The Traveling, Sock-Tricking Journeys of Adam Jones
Many of us have busy lives, and then there is Adam Jones, who is about to hit the road again. Because every game is a road trip for the 26-year-old Colorado Mammoth forward.
Jones finishes teaching phys-ed and science classes at a high school in Owen Sound, Ontario, just after 3 p.m. Eastern last Friday afternoon, hops into his car and drives south for 2 1/2 hours to Pearson International Airport just outside Toronto. He flies to Chicago and then on to Denver, getting to his hotel room at 1 a.m. local time.
"I woke up for breakfast at 9, played a couple of games of euchre, got my suit on and went to the game," he says.
Normally, Jones would have to rise earlier to get to a morning shoot-around, but not this time because there's an early start to Colorado's home game against Vancouver, 5 p.m. local time, to create space between the NLL game and an evening outdoor NHL game between the Colorado Avalanche and the Detroit Red Wings. So no shoot-around, which leads to a touch of trepidation.
"We were coming off a bye weekend, so I hadn't had my stick in my hands for nearly two weeks," Jones says. "We were rusty in the first half, and maybe that was the reason why."
The Stealth are up 6-2 at halftime. When they go up 8-2, the Mammoth pull starting goalie Dillon Ward, and Alex Buque enters the Colorado crease. The switch provides a wakeup call. It is 9-4 after three quarters, and Jones has yet to score a goal. He has taken plenty of shot, but can not get a ball behind Tyler Richards.
The Mammoth are on a power play early in the fourth when Jones, who shoots from the left side, fires a ball to the low short-side corner of the net.
"[Richards] saved it, but he was leaning the other way," Jones recalls. "That shot was close to going in, and I figured next time I got the ball, I would aim for the same corner."
The next time down the floor, that's exactly what Jones does. He scores five consecutive goals in a span of 7 minutes, 30 seconds, and now it is 9-9.
NLL: Jones' Sixth in Fourth Gives Colorado the Win
Corey Small and Callum Crawford exchange goals. It is 10-10 with four minutes remaining. Both teams have chances to score as the minutes disappear. In the dying seconds, Jones has the ball in his stick. Fourteen-thousand spectators rise to their feet.
"I didn't know how much time was left," Jones says. "I felt there were still 10 or 15 seconds left. I took a shot. I wasn't really aiming. In my head, I was thinking, 'Everything was going in, so I'll just shoot and hope for the best.'''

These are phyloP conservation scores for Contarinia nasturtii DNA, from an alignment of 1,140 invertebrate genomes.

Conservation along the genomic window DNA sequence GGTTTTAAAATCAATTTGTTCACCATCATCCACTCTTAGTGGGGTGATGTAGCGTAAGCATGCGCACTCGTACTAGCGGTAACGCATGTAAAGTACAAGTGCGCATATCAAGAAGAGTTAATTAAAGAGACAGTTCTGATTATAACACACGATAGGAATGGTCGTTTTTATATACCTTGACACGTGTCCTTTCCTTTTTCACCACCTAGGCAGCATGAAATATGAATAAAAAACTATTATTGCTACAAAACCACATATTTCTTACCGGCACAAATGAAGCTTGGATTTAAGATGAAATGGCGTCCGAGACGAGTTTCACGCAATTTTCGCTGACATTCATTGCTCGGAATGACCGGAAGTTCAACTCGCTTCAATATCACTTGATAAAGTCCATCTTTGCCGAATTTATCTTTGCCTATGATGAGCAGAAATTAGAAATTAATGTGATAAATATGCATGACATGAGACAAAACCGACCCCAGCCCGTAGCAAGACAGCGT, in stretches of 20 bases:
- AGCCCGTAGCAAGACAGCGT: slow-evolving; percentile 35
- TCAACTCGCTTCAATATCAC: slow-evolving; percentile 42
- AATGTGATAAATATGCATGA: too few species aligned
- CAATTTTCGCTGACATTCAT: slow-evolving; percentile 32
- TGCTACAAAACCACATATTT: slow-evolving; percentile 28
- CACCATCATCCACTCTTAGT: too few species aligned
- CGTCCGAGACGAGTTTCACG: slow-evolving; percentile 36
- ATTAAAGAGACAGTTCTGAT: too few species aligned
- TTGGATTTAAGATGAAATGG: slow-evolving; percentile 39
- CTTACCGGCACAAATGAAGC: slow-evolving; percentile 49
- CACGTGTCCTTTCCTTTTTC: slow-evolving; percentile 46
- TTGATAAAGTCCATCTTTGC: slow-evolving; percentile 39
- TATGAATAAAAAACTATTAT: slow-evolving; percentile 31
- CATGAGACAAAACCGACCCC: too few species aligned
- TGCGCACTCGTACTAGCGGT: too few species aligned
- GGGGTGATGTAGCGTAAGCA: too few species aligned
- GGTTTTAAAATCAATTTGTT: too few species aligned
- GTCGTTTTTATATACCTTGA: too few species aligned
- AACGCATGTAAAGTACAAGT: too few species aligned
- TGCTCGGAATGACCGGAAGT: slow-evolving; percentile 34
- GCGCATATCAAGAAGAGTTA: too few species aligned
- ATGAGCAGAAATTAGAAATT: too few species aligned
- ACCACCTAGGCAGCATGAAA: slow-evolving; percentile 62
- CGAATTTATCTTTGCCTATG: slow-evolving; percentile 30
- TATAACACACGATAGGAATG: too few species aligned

Two seconds remain when the ball goes in, giving Colorado an 11-10 victory. Jones is mobbed by his teammates as the crowd roars its approval.
"It was a surreal feeling," he says.
In most unbelievable and unconventional fashion, Jones has what in the NLL has become known as a sock trick — six goals equaling two hat tricks. Dozens of pairs of socks stream from the stands onto the turf. Jones sits on the bench smiling as people scurry to pick them up. Jones had scored six goals in his previous home game, so he is getting used to the additional footwear.
Colorado's defense had held Vancouver to 13 shots on Buque, who let in only two goals, and Jones had done the rest.
"When it came down to crunch time, the big boy stepped up," co-coach Chris Gill says.
The Mammoth, 7-2, have the NLL's best record.
"We're getting bounces and finding ways to win," Jones says. "Last year we had tight games we didn't win. This year, we're more confident as a group."
Two reasons why: the insertion of Crawford on the attack, which has developed a newfound chemistry, and fewer goals being allowed by the goaltenders behind stronger defense.
"In the past, when things went against us it was, 'Uh oh, here we go again,'" Jones says. "Now the attitude is, 'OK, let's start playing like we know we can.'"
Jones has a 6 a.m. flight the next morning. He gets home to Owen Sound at 5:45 p.m. Eastern. At 6 p.m., he and his fiancée and their parents go out for dinner to toast her Tuesday birthday.
A few days later, he is standing in front of teens teaching them about a process called meiosis, which concerns cell division in animals and plants. Jones has his travel bag ready again. He will walk out of his school shortly after 3 p.m. Eastern on Friday, get in his car, and drive 2 1/2 hours south to Pearson International to fly to Denver via Chicago. There will be a challenging game against the NLL East-leading New England Black Wolves on Saturday night.
"It's going to be a heck of a game," Jones says.
Hard to trump the one he just had.
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